They say you can find just about anything on YouTube. Maybe even the dad you never had – or at least the fatherly advice and affirmation.
“Hey, kids!” That’s how Internet how-to guru Rob Kenney often greets his more than 3 million subscribers on his popular “Dad, How Do I?” YouTube channel that quickly became a hit. It features his now instant classic DIY videos, including how to tie a tie, “How do I shave my face?” and inspirational messages such as “I am proud of you,” and “You got this!” as well as quirky, lovably awkwarddad jokes.
Kenney said his motivation for the channel stems from his rough childhood after his father left their family when he was a teen. He and his seven siblings longed to have someone to teach them basic survival skills. Kenney has long since forgivenhis father and began making videos last April during the COVID-19 pandemic to share with his two adult kids, Kristine and Kyle, thinking maybe they would be passed down to his grandkids someday.
Now, Kenney, known as the “Internet Dad” among his numerous monikers, has an extended family of all ages.
In addition to his two popular websites, Kenney has written a new book, “Dad, How Do I?: Practical Dadvice for Everyday Tasks and Successful Living,” just in time for Father’s Day. It’s part advice and part-DIY with 50 practical guides and helpful line drawings. He also has product endorsements and possibly a TV show in the works.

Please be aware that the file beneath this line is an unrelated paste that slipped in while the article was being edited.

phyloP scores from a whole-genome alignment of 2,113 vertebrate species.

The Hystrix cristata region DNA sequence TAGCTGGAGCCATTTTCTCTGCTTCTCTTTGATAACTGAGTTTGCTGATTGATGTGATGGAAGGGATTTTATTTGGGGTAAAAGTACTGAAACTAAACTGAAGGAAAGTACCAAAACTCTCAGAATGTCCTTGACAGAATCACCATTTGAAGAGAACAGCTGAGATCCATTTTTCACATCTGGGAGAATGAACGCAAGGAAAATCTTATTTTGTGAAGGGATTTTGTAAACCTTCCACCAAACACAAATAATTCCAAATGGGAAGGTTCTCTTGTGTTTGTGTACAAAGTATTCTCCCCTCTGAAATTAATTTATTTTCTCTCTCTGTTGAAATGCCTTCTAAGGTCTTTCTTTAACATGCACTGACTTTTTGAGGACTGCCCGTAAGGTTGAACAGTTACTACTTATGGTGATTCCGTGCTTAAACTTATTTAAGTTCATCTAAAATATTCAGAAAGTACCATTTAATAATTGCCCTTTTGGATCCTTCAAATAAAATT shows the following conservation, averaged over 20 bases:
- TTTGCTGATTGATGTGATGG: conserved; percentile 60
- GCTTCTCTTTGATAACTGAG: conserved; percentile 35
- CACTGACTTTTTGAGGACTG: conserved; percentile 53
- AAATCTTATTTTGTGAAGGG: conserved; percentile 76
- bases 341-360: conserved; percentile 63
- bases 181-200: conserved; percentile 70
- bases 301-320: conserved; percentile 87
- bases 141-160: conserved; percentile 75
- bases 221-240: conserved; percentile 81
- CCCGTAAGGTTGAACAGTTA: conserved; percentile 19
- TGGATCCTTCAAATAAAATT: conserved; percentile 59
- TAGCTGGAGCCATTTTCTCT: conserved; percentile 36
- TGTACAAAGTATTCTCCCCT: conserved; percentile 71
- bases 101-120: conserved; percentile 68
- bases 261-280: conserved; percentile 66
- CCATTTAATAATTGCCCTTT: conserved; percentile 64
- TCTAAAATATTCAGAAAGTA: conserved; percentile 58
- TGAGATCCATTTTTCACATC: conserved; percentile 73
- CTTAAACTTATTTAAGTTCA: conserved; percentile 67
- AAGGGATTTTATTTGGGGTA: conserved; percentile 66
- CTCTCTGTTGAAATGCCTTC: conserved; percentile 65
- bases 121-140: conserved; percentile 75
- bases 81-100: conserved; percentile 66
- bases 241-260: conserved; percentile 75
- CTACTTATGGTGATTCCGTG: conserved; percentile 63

Kenney took time out of his busy schedule to talk with USA TODAY about his sudden success, his new book, what’s ahead and how his family keeps him humbled.
Questions and answers may have been edited for length, clarity and flow.
Q: Why do you think your videos have resonated with so many people so quickly? What do you think has been the best advice you think you’ve given through them?
It sure happened by surprise since my first video went viral. I guess you could consider it was the perfect storm.
I only expected to help about 30 to 40 people. Watch the videos to learn how to tie a tie and some car maintenance and fix some other stuff outside the house. I just wanted to leave a legacy for my kids and grandkids. Now, I’ve done stuff on perspectives in your life.
I wasn’t trying to do anything profound. It’s been pretty humbling trying to pour some kindness into the world.
Q: The videos on your channel are about teaching others? What has your channel taught you?
This has all taught me a lot. My wife, Annelli, and I will both be 57 this year, and we were planning for retirement and for a so-called normal life, into our early 60s and then this happened. Now we’re trying to navigate all of this.
On a personal level, it has opened my eyes for the need for men who are fathers to hang in there for their kids. If I can encourage one dad to think long term about that, it’s about making the right choices and decisions for your kids.
The goal for us was to have our kids stand on our shoulders. We tell them, “You can take some more risks than we did because we couldn’t afford to take on more risks like you can.” We’ve tried to encourage our kids, to let them know that we are there for them and to support them in whatever way they can, because they still had to earn their way.
Q: As you know, tech and too much screen time often gets criticized. What good can come from connecting with how-to instructional channels like yours?
My channel is for every age. I’ve had someone say, that “I’m your 70-year-old child,” as I get people who are considerably older than me say they watch me because they miss their dads.